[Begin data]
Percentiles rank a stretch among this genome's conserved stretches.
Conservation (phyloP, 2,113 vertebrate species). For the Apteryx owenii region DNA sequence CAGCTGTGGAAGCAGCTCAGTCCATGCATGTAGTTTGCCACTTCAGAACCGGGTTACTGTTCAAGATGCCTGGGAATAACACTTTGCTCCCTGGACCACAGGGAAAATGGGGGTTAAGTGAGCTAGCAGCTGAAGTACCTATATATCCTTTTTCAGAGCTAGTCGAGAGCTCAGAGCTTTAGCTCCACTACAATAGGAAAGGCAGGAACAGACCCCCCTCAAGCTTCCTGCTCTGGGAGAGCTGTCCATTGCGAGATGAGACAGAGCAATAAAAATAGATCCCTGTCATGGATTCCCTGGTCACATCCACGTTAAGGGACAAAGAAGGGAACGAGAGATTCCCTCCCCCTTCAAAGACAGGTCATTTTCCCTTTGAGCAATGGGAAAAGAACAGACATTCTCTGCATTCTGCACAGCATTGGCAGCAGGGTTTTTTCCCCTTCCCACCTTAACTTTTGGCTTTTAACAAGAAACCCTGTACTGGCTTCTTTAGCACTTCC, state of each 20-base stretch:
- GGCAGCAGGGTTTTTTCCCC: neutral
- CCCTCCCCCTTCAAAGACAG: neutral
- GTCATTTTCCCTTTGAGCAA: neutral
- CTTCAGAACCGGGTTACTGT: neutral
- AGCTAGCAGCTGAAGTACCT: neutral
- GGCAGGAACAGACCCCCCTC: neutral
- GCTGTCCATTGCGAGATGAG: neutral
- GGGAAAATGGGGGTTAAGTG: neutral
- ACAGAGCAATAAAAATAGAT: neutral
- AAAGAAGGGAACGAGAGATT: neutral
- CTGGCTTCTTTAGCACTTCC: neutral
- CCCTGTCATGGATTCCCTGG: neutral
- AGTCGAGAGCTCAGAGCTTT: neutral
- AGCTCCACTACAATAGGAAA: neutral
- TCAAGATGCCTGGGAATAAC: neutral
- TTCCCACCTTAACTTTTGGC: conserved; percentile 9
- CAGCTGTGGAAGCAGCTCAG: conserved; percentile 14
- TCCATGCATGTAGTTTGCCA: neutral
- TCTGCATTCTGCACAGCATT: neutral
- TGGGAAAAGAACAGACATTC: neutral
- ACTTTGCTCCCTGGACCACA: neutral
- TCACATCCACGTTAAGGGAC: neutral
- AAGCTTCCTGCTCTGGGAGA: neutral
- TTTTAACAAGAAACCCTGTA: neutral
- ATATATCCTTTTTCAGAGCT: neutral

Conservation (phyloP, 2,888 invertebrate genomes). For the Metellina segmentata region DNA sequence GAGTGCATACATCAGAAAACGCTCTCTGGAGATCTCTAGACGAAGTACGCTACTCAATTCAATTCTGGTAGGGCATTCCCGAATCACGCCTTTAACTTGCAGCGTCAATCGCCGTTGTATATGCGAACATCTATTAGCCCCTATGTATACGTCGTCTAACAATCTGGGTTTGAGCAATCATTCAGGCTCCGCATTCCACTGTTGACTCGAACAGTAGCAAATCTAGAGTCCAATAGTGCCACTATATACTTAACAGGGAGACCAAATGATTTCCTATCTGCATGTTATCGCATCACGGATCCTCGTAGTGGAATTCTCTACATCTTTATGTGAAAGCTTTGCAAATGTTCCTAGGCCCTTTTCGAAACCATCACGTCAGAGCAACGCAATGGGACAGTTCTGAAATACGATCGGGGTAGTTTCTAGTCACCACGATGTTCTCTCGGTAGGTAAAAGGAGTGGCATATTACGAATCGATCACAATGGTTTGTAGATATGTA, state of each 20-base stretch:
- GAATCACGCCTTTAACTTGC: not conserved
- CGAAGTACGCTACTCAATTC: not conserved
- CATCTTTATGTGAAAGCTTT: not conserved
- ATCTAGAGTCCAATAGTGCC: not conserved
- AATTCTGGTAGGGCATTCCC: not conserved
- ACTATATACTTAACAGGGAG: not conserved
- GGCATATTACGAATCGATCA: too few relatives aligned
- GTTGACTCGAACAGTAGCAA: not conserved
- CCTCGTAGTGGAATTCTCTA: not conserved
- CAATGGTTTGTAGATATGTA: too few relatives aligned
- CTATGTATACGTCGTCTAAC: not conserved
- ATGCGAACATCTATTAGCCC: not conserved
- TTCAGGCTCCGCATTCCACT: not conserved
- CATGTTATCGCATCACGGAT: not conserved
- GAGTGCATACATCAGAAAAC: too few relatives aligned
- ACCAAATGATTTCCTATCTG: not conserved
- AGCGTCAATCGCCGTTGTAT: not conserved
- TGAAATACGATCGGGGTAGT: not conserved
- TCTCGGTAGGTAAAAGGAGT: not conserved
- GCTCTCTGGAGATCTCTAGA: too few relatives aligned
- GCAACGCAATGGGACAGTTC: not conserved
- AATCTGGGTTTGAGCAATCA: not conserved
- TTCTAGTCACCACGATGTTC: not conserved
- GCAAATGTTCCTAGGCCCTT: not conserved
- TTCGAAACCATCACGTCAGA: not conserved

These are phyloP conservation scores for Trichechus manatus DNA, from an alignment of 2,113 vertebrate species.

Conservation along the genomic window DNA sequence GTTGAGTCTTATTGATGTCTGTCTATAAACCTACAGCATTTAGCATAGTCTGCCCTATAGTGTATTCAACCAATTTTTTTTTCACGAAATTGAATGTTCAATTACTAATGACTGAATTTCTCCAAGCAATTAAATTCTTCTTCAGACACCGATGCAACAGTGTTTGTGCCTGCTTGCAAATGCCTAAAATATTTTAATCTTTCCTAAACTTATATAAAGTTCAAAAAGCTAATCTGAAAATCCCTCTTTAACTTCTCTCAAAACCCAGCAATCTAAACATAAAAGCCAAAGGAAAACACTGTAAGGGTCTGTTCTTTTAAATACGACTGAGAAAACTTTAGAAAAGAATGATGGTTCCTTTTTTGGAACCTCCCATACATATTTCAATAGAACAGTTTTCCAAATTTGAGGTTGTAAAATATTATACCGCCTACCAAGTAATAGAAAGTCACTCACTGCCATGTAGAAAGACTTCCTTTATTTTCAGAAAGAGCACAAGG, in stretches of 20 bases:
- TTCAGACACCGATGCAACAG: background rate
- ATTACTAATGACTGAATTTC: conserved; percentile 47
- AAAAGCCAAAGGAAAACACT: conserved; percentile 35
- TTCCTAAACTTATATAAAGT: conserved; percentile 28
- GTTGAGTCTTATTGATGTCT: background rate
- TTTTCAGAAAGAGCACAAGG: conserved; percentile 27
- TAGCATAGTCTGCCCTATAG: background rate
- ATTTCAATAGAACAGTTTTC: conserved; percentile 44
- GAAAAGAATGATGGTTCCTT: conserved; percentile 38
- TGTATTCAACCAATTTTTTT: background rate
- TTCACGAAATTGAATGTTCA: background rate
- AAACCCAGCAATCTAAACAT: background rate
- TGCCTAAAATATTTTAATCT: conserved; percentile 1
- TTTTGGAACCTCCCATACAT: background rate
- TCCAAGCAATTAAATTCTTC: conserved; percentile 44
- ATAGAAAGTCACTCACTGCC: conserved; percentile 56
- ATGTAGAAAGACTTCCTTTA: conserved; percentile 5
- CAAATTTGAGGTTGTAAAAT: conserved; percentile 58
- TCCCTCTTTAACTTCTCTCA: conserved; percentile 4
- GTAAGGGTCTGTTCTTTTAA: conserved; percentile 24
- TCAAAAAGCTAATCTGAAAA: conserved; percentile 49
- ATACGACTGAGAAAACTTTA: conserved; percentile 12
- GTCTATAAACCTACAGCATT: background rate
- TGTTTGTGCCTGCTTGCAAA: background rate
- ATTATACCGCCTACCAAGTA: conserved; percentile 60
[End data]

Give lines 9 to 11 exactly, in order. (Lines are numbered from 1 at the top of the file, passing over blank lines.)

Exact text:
- GCTGTCCATTGCGAGATGAG: neutral
- GGGAAAATGGGGGTTAAGTG: neutral
- ACAGAGCAATAAAAATAGAT: neutral